School lunch continues to be a hot topic these days. At the end of September, The Healthy, Hunger-Free Kids Act of 2010 was up for re-authorization and voting was postponed until December 2015. For now, the 5-year-old standards for increasing fruit, vegetable and whole grain consumption and reducing salt in public school cafeterias remain in place, though on shaky footing.
The primary question at the heart of the debate around re-authorizing the Act is not about whether the food is good for our children, but rather, “Do kids actually eat the healthier food if it’s provided to them.” And the answer is yes and no – both sides of the debate can provide evidence to support their claims.
At Grow Your Lunch, we are heartened by the significant strides being made toward increasing the availability of healthy food in schools (see National Farm to School Network, Chef Ann Foundation and Center for Ecoliteracy, among many organizations doing great work in this area) but we remain troubled by the barriers to consumption due to our local youths’ lack of familiarity with fresh fruits, vegetables and whole grains.
In our experience working with more than 100 school communities over the last 6 years, the simplest way to get students to eat fresh produce and whole grains, is to involve them in the very process of growing, harvesting and preparing food, and composting their food scraps.
Let’s face it, kids won’t eat healthy foods simply because they are good for them. They will eat foods only if they are familiar with them. Something magical happens when children develop a relationship with new foods and are empowered with the knowledge of where they come from.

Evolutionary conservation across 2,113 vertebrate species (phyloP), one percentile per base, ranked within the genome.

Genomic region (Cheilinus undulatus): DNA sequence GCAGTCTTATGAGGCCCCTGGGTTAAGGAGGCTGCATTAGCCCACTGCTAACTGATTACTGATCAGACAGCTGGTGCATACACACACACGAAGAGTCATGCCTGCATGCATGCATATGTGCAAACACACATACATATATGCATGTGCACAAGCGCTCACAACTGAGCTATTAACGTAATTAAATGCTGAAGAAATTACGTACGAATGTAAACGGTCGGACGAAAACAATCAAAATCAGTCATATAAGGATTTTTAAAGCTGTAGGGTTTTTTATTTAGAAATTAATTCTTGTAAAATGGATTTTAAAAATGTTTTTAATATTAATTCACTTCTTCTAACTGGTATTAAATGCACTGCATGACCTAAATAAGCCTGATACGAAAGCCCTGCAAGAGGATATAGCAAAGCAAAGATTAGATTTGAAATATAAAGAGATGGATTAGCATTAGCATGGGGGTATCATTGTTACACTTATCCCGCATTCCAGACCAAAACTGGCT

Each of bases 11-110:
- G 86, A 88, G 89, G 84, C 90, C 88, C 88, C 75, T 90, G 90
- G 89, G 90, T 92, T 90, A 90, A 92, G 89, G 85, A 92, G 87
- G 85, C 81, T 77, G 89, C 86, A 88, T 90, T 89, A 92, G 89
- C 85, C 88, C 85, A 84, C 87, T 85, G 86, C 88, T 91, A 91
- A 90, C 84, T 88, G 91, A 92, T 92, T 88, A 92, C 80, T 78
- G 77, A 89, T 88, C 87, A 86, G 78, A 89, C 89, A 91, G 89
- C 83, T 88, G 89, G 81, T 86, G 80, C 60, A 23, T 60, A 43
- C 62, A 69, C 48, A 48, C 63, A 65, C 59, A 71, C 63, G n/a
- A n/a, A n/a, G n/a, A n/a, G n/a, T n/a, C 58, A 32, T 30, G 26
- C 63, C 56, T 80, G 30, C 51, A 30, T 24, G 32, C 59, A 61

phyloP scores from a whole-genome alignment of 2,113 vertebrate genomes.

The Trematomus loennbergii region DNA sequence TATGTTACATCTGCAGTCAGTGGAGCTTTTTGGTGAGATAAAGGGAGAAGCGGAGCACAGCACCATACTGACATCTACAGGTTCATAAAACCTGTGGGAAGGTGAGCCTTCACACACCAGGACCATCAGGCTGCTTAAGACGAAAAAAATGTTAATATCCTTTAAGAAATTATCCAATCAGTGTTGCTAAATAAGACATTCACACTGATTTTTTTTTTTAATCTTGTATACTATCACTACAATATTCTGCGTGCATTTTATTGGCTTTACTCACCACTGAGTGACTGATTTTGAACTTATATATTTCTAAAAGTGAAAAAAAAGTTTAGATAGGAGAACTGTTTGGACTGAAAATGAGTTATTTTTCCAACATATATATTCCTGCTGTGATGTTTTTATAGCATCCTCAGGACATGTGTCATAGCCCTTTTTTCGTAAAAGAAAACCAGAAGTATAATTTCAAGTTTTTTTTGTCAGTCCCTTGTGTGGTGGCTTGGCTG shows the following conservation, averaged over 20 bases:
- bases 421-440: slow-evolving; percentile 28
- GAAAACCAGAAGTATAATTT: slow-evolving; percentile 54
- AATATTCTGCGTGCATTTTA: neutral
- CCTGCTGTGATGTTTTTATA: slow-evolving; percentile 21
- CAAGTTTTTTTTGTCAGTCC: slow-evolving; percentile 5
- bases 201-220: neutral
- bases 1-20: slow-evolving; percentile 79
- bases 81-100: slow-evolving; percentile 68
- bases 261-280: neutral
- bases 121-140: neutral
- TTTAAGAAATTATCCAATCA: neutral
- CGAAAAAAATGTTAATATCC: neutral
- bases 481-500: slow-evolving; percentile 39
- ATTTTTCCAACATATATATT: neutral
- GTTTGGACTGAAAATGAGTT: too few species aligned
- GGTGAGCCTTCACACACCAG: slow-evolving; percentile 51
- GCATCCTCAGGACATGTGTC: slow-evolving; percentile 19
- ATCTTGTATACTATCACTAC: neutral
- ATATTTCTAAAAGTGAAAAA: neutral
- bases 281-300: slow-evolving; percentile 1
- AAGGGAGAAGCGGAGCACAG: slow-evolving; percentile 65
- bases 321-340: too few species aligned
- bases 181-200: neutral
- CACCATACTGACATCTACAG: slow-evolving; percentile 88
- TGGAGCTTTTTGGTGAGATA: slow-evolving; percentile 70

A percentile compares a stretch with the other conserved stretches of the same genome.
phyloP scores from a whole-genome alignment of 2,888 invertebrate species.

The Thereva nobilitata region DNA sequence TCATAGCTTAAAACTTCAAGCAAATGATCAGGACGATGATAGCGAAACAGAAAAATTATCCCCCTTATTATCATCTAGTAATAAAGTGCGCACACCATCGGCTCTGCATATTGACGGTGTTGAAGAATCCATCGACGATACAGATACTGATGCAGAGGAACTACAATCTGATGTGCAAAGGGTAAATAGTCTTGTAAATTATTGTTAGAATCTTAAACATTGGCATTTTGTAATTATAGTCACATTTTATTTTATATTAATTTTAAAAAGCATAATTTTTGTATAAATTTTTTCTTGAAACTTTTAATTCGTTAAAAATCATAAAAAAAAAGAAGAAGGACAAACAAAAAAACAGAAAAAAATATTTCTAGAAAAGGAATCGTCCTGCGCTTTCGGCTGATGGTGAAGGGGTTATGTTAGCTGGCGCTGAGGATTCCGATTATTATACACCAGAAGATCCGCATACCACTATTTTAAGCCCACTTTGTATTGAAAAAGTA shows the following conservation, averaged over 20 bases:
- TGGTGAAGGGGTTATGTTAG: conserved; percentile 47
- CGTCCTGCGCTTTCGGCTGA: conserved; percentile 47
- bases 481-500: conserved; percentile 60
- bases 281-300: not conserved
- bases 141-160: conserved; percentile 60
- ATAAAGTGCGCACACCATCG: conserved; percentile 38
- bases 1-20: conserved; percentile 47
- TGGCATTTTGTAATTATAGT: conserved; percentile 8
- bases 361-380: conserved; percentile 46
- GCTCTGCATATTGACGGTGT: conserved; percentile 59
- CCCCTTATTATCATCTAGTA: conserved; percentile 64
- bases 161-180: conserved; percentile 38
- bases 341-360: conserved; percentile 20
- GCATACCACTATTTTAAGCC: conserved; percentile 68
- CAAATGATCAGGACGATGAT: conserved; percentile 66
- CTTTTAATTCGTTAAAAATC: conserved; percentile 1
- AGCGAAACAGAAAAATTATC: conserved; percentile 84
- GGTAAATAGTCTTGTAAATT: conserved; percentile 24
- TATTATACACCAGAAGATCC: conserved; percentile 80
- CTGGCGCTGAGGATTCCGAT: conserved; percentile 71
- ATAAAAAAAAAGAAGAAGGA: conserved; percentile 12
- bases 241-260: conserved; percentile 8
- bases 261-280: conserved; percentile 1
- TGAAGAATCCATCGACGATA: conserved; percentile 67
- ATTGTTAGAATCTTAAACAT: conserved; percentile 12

For this reason, Grow Your Lunch has launched a new Garden to Cafeteria Initiative this school year for schools and school districts throughout Central CA. The initiative includes hands-on logistical support for schools and school districts that are ready to take their commitment to healthy food consumption to the next level. Our methods are based on successful precedents set by school districts across the nation. At the heart of our Garden to Cafeteria offerings are:
1.) A Food Safety Protocols Handbook customized to meet the local and regional requirements of the school or school district in question
2.) Professional Development workshops for food service and school garden staff/teachers/volunteers – demonstrating best practices for garden to cafeteria protocols and logistics
3.) A Planting and Harvesting Calendar customized to match the climate and culture of each school district, to be used for menu and curriculum planning
Without this kind of infrastructure in place, we cannot expect a generation of kids raised on Sloppy Joes, Popcorn Chicken and Tater Tots to eat Swiss chard and whole wheat bread, even if it is good for their health and their test scores.
We’re ready to put an end to the debate over whether or not kids will eat healthy food. Will you join us?
What You Can do:
1.) Share this article with friends and colleagues who might be interested in learning more about our Garden to Cafeteria Initiative.
3.) Sign this letter to Congress in support of the Farm to School Act of 2015.
Further Reading and Suggested Resources:
School Nutrition Group Flip-Flops on Protecting Children’s Health – Huffington Post
“Rethinking School Lunch Guide” – Center for Ecoliteracy
Project Produce Grants – Chef Ann Foundation
Healthy Kids Innovation Grant – Whole Kids Foundation
Slow Food USA – National School Garden Program
Food Shift – Food Waste Education